June 22, 2003
me on religion
I am an athiest.
I don't believe in God, I don't believe in heaven and I don't believe in ANY kind of afterlife. I believe that when you die, the lights go out and they don't come back on again. You're worm food after that.
I'll argue politics until I am blue in the face and I'll call you all kinds of creative, semi-obscene names if I believe that you are an ignorant fucktard because you are PROUD of voting TWICE for Bill Clinton. You fit the profile of most trolls I read on other people's sites. You may as well have "DICKWIT ARE ME" tattooed on your forehead. I'll call you on that kind of bullshittery.
But I don't argue religion. You either believe or you don't, and I am not going to change your mind, either way. You won't change mine, either. The fact that I think God is a horse's ass is MY humble opinion, and the fact that he hasn't hit me with a lightning bolt after 51 years of saying that he is a horse's ass confirms my opinion that if he DOES exist, he is one incompetent sunofabitch.
Got-damn! If I were God, I would have fired ME a long time ago.
I kinda like what DC thornton has to say:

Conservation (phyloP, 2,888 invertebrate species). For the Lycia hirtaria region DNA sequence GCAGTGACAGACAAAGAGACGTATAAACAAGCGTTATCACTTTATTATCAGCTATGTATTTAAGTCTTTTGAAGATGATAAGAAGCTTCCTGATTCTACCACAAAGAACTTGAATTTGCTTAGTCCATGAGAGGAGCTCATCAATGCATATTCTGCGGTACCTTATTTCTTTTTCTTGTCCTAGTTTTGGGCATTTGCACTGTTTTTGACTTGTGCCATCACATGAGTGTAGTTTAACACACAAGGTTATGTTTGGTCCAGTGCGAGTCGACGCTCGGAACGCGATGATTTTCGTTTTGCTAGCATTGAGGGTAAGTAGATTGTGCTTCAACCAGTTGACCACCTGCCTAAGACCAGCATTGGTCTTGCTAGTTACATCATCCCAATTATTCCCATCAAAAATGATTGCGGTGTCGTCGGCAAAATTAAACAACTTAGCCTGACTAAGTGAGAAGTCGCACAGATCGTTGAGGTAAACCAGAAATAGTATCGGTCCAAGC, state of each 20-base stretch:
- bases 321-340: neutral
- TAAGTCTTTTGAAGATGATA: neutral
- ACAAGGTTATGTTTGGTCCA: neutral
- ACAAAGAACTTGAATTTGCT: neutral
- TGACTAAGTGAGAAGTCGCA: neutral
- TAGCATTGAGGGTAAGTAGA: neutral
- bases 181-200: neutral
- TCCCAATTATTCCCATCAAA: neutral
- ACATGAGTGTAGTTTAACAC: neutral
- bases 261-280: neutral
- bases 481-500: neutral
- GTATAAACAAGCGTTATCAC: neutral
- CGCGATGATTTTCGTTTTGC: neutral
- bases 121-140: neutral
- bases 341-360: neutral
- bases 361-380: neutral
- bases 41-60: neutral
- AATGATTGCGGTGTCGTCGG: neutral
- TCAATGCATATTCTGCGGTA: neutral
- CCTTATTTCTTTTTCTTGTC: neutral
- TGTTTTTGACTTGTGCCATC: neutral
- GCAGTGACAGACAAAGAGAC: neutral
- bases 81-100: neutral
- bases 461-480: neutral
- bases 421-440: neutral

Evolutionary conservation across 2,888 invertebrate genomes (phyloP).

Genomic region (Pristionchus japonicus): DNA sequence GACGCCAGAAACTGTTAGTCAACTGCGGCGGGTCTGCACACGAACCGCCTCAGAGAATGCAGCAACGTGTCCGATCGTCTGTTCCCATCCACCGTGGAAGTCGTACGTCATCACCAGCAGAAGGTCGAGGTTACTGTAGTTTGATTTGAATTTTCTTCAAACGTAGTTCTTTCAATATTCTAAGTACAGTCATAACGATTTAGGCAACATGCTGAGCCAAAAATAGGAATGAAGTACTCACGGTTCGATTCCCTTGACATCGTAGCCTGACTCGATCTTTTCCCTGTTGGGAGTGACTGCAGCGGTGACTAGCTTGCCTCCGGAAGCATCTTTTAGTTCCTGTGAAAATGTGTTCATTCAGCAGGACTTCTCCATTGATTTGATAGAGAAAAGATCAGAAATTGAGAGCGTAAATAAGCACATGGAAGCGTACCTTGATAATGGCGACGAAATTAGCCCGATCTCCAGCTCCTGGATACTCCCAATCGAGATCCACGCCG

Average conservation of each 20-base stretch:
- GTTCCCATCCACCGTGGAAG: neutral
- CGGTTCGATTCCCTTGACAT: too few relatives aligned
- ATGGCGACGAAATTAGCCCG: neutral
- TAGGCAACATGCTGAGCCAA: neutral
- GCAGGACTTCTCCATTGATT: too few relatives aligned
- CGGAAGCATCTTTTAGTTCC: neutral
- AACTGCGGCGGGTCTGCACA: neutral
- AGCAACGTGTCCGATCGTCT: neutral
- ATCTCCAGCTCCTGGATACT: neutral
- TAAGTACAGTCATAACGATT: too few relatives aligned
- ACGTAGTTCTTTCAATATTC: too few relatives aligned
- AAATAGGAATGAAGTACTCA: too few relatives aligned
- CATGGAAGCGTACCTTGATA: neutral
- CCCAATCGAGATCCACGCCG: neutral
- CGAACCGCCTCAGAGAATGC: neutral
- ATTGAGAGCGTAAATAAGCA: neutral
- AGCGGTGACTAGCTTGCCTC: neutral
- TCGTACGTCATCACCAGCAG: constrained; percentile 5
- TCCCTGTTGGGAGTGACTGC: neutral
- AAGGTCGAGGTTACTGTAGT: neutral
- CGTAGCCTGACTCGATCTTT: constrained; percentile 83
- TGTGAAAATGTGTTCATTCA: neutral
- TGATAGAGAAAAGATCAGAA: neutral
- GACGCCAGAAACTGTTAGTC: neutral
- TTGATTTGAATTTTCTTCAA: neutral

Declaring yourself to be an atheist or an agnostic doesn't grant you license to slander or vilify others because they don't share your unbelief or skepticism. I get annoyed by it, I don't see any helpful purpose in it, and I personally refuse to engage in it.
That's why I don't argue religion.
I don't like being told what to do, but I ESPECIALLY don't like it when "God" gave some prick a message to pass on to me. If I were an omnipotent being, would I use Jerry Falwell as my messenger? Don't you think I could handle the message MYSELF, since I'm omnipotent?
Hell, I'll come see you PERSONALLY and burn a bush in your fucking bedroom to get your attention if I really want it. I'm GOD. I don't need no stinking Falwells to speak for me. I don't need ANYBODY to speak for me if I really want to make a point.
I've asked God to answer my prayers, but all he ever sent me were Falwells and Sharptons to pass along his message. I've been put on "hold" and sent off to deal with a God-bureaucrat instead of getting a straight answer from the top. THE MAN doesn't have time for me. He INVENTED time! But he can't break his schedule to talk to me? God is TOO BUSY? Sounds like a time-management issue to me.
Yeah, I'm asking for that lightning bolt. If God worked for ME, I'd fire his incompetent ass.
That's not an arguement. That's a statement of belief.
God spared you because he likes your blog too.
He has indeed spared Acidman.
G-D did not invent time, he is timeless.
He is limitless, and we are [time] limited.
And just where do you think you got your devine sense of humour from Rob?
Maybe God hasn't struck you down because he's holding you up to the rest of us an example.
Oops, wrong button. As I was saying, sort of, I think there probably is a God of some sort, I just don't think he really gives as much of a damn about us here as some more religious types think.
"You either believe it or you don't?" Why doesn't the same theory apply to political or other ideological views?